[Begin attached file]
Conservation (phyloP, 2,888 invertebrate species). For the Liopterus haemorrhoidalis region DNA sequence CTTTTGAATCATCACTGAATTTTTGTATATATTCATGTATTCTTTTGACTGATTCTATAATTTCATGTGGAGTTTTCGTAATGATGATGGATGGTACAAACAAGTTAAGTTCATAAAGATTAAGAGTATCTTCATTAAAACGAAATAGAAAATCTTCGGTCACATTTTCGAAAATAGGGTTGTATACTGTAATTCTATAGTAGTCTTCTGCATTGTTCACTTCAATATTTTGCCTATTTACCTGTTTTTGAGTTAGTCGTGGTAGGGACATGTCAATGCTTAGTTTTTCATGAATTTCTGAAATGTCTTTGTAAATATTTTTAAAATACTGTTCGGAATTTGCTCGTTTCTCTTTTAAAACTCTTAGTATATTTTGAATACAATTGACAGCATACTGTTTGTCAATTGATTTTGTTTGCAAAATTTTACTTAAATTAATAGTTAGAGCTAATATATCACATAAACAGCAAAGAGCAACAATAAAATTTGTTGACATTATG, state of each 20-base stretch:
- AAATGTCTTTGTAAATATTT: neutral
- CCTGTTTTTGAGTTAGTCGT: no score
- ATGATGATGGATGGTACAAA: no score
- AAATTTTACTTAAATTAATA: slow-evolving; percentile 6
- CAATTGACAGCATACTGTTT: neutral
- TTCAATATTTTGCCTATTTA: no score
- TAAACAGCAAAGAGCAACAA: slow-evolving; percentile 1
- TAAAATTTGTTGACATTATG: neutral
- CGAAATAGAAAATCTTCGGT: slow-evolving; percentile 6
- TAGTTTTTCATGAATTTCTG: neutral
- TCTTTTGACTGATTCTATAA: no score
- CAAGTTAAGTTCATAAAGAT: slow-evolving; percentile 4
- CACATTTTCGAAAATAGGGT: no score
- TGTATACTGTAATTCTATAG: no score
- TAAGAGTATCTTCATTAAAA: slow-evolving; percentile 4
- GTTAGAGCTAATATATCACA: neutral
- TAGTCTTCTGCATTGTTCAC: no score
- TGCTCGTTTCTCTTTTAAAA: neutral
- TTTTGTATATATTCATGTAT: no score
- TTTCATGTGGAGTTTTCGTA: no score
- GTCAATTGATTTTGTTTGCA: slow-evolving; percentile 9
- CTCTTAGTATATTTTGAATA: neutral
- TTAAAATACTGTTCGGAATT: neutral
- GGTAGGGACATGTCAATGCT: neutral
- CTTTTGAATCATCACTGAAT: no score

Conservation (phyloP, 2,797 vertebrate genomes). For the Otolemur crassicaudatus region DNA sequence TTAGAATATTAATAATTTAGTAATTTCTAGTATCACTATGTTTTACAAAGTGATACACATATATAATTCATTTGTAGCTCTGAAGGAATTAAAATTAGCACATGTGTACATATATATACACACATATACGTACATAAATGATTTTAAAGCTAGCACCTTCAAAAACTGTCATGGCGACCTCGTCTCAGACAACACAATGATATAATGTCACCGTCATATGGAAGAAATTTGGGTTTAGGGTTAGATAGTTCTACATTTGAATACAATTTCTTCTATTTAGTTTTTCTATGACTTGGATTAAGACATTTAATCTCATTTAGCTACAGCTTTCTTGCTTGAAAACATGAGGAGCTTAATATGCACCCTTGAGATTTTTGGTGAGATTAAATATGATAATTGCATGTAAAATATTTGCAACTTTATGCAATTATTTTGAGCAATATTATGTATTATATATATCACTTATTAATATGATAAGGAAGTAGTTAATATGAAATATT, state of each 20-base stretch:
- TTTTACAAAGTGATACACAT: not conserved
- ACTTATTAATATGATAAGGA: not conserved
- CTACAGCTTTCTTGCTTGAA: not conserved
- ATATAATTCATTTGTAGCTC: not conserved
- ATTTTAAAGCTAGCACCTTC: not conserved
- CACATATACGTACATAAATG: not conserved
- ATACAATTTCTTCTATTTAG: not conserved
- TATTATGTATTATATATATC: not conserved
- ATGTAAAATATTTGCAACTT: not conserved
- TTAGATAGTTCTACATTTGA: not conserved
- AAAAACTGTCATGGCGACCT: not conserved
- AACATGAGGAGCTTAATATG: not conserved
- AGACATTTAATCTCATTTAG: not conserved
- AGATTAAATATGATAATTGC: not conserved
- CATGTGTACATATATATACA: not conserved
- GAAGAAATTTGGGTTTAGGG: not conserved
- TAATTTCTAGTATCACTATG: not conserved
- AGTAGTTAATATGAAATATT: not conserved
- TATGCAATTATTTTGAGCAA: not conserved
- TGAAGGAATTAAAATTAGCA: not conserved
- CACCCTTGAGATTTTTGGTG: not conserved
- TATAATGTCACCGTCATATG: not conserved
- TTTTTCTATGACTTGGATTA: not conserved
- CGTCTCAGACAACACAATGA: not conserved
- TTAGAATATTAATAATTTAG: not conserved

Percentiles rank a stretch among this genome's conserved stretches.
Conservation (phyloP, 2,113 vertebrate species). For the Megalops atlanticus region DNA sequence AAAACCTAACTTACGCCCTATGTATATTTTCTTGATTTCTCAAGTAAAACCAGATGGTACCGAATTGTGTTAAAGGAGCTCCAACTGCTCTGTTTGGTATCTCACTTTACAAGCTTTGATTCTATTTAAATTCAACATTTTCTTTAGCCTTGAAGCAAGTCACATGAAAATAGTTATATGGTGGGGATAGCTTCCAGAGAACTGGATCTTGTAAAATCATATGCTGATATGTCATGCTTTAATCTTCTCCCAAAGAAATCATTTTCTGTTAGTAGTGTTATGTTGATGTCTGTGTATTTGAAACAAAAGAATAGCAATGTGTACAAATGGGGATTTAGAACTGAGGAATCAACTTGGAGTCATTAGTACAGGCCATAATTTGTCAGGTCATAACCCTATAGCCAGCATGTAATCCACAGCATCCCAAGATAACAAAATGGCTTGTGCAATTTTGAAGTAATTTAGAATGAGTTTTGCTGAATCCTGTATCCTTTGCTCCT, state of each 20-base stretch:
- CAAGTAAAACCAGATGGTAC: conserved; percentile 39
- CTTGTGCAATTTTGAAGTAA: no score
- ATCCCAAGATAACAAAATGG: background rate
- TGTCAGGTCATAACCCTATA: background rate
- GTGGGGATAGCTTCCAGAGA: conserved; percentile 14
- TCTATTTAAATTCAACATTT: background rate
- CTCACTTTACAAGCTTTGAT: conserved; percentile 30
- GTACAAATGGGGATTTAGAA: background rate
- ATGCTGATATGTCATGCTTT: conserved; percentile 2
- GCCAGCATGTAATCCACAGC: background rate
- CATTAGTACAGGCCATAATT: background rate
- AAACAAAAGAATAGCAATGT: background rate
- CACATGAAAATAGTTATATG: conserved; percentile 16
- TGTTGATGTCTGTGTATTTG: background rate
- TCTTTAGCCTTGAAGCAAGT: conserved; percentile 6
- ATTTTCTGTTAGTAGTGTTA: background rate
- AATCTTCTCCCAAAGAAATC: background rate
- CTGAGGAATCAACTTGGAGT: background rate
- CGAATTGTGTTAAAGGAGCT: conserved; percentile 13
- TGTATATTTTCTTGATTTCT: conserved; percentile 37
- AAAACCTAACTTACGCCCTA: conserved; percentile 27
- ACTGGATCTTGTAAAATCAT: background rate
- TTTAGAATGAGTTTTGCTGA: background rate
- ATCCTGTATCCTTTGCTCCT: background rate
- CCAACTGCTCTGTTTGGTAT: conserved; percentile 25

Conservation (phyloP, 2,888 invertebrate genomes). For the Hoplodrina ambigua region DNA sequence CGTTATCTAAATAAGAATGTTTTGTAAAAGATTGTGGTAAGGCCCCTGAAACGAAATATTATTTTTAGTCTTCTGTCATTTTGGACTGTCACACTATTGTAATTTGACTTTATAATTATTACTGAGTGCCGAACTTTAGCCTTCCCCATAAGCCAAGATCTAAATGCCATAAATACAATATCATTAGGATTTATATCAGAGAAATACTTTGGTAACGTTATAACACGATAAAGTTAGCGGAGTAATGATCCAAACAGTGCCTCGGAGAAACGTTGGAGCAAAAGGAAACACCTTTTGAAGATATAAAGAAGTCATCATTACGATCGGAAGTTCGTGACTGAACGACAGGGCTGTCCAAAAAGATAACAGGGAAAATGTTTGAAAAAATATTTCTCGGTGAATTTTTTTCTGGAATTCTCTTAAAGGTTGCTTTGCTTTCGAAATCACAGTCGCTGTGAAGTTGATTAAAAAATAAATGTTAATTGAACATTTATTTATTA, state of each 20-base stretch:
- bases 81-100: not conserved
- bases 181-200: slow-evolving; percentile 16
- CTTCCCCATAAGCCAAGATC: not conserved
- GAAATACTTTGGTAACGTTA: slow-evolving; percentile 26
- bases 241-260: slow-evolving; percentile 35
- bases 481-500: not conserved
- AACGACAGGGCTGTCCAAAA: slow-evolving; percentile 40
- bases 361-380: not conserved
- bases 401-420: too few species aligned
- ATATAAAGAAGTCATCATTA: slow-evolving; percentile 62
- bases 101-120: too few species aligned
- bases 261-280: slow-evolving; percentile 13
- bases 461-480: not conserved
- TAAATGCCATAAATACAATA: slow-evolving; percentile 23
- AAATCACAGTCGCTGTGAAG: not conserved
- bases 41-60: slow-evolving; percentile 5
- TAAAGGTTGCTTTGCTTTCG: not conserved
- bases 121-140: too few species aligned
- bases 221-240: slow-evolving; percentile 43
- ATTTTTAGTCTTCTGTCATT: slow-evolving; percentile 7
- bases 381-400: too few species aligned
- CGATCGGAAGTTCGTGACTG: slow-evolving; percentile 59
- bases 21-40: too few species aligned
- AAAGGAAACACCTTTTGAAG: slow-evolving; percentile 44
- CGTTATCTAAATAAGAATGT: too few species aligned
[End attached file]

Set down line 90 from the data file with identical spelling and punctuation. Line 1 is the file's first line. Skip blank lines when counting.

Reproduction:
- ATATAAAGAAGTCATCATTA: slow-evolving; percentile 62